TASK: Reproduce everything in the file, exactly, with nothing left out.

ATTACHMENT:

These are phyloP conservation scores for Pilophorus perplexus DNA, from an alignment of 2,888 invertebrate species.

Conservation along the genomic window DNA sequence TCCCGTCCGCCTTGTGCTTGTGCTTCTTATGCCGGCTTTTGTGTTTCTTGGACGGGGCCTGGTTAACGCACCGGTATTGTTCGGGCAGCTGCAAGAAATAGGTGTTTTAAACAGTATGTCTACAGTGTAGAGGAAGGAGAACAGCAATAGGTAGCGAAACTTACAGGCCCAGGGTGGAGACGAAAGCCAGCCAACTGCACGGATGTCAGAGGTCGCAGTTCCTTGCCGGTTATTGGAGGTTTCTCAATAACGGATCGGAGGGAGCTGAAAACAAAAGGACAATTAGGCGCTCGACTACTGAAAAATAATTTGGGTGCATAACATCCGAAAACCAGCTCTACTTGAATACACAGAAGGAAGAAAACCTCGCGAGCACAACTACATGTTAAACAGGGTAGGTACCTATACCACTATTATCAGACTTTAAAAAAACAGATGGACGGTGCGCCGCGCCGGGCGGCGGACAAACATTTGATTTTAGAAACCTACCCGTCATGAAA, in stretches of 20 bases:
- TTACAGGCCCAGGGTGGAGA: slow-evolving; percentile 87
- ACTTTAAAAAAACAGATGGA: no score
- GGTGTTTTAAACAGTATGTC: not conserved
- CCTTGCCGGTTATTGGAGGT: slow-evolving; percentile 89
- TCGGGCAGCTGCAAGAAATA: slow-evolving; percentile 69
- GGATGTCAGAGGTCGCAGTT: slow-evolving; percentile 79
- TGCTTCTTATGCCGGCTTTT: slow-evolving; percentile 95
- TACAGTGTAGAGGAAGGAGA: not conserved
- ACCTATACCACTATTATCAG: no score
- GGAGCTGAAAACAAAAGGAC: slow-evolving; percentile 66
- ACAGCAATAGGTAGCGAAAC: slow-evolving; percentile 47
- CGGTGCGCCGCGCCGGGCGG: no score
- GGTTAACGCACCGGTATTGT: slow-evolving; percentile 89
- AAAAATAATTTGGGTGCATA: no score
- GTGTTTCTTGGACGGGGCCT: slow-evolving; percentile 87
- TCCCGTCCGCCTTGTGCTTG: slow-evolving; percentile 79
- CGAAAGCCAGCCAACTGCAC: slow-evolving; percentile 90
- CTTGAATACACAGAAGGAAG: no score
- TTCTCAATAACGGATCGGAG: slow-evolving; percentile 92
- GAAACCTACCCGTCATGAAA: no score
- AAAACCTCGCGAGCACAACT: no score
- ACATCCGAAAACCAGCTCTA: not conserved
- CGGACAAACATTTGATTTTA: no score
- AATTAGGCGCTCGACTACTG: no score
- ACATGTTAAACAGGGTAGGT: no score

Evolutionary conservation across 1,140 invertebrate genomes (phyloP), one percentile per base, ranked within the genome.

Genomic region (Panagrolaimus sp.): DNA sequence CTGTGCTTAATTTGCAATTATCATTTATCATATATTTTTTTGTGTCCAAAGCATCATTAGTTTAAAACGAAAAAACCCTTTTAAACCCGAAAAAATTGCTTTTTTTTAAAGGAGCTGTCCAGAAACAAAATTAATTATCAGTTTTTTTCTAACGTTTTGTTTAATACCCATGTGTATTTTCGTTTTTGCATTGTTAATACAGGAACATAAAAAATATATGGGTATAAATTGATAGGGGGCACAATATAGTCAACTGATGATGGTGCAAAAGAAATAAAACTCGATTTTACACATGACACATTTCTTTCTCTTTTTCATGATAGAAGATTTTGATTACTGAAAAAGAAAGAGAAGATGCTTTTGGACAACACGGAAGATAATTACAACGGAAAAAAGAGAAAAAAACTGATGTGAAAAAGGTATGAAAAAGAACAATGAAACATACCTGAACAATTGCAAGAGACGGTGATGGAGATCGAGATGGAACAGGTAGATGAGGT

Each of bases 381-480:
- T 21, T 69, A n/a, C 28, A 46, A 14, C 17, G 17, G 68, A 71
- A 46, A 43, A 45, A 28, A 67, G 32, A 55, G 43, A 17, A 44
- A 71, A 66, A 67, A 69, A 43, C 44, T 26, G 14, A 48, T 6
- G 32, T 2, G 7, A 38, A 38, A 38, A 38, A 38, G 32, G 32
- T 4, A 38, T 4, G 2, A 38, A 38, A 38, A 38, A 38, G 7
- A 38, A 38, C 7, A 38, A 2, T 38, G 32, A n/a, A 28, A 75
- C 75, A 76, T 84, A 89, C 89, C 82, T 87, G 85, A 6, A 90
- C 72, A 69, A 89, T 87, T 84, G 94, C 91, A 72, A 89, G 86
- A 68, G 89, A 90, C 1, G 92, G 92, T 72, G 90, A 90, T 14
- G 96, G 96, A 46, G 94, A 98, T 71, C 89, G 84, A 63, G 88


These are phyloP conservation scores for Pilophorus perplexus DNA, from an alignment of 2,888 invertebrate species.

Conservation along the genomic window DNA sequence TCCCGTCCGCCTTGTGCTTGTGCTTCTTATGCCGGCTTTTGTGTTTCTTGGACGGGGCCTGGTTAACGCACCGGTATTGTTCGGGCAGCTGCAAGAAATAGGTGTTTTAAACAGTATGTCTACAGTGTAGAGGAAGGAGAACAGCAATAGGTAGCGAAACTTACAGGCCCAGGGTGGAGACGAAAGCCAGCCAACTGCACGGATGTCAGAGGTCGCAGTTCCTTGCCGGTTATTGGAGGTTTCTCAATAACGGATCGGAGGGAGCTGAAAACAAAAGGACAATTAGGCGCTCGACTACTGAAAAATAATTTGGGTGCATAACATCCGAAAACCAGCTCTACTTGAATACACAGAAGGAAGAAAACCTCGCGAGCACAACTACATGTTAAACAGGGTAGGTACCTATACCACTATTATCAGACTTTAAAAAAACAGATGGACGGTGCGCCGCGCCGGGCGGCGGACAAACATTTGATTTTAGAAACCTACCCGTCATGAAA, in stretches of 20 bases:
- TTACAGGCCCAGGGTGGAGA: slow-evolving; percentile 87
- ACTTTAAAAAAACAGATGGA: no score
- GGTGTTTTAAACAGTATGTC: not conserved
- CCTTGCCGGTTATTGGAGGT: slow-evolving; percentile 89
- TCGGGCAGCTGCAAGAAATA: slow-evolving; percentile 69
- GGATGTCAGAGGTCGCAGTT: slow-evolving; percentile 79
- TGCTTCTTATGCCGGCTTTT: slow-evolving; percentile 95
- TACAGTGTAGAGGAAGGAGA: not conserved
- ACCTATACCACTATTATCAG: no score
- GGAGCTGAAAACAAAAGGAC: slow-evolving; percentile 66
- ACAGCAATAGGTAGCGAAAC: slow-evolving; percentile 47
- CGGTGCGCCGCGCCGGGCGG: no score
- GGTTAACGCACCGGTATTGT: slow-evolving; percentile 89
- AAAAATAATTTGGGTGCATA: no score
- GTGTTTCTTGGACGGGGCCT: slow-evolving; percentile 87
- TCCCGTCCGCCTTGTGCTTG: slow-evolving; percentile 79
- CGAAAGCCAGCCAACTGCAC: slow-evolving; percentile 90
- CTTGAATACACAGAAGGAAG: no score
- TTCTCAATAACGGATCGGAG: slow-evolving; percentile 92
- GAAACCTACCCGTCATGAAA: no score
- AAAACCTCGCGAGCACAACT: no score
- ACATCCGAAAACCAGCTCTA: not conserved
- CGGACAAACATTTGATTTTA: no score
- AATTAGGCGCTCGACTACTG: no score
- ACATGTTAAACAGGGTAGGT: no score

Evolutionary conservation across 1,140 invertebrate genomes (phyloP), one percentile per base, ranked within the genome.

Genomic region (Panagrolaimus sp.): DNA sequence CTGTGCTTAATTTGCAATTATCATTTATCATATATTTTTTTGTGTCCAAAGCATCATTAGTTTAAAACGAAAAAACCCTTTTAAACCCGAAAAAATTGCTTTTTTTTAAAGGAGCTGTCCAGAAACAAAATTAATTATCAGTTTTTTTCTAACGTTTTGTTTAATACCCATGTGTATTTTCGTTTTTGCATTGTTAATACAGGAACATAAAAAATATATGGGTATAAATTGATAGGGGGCACAATATAGTCAACTGATGATGGTGCAAAAGAAATAAAACTCGATTTTACACATGACACATTTCTTTCTCTTTTTCATGATAGAAGATTTTGATTACTGAAAAAGAAAGAGAAGATGCTTTTGGACAACACGGAAGATAATTACAACGGAAAAAAGAGAAAAAAACTGATGTGAAAAAGGTATGAAAAAGAACAATGAAACATACCTGAACAATTGCAAGAGACGGTGATGGAGATCGAGATGGAACAGGTAGATGAGGT

Each of bases 381-480:
- T 21, T 69, A n/a, C 28, A 46, A 14, C 17, G 17, G 68, A 71
- A 46, A 43, A 45, A 28, A 67, G 32, A 55, G 43, A 17, A 44
- A 71, A 66, A 67, A 69, A 43, C 44, T 26, G 14, A 48, T 6
- G 32, T 2, G 7, A 38, A 38, A 38, A 38, A 38, G 32, G 32
- T 4, A 38, T 4, G 2, A 38, A 38, A 38, A 38, A 38, G 7
- A 38, A 38, C 7, A 38, A 2, T 38, G 32, A n/a, A 28, A 75
- C 75, A 76, T 84, A 89, C 89, C 82, T 87, G 85, A 6, A 90
- C 72, A 69, A 89, T 87, T 84, G 94, C 91, A 72, A 89, G 86
- A 68, G 89, A 90, C 1, G 92, G 92, T 72, G 90, A 90, T 14
- G 96, G 96, A 46, G 94, A 98, T 71, C 89, G 84, A 63, G 88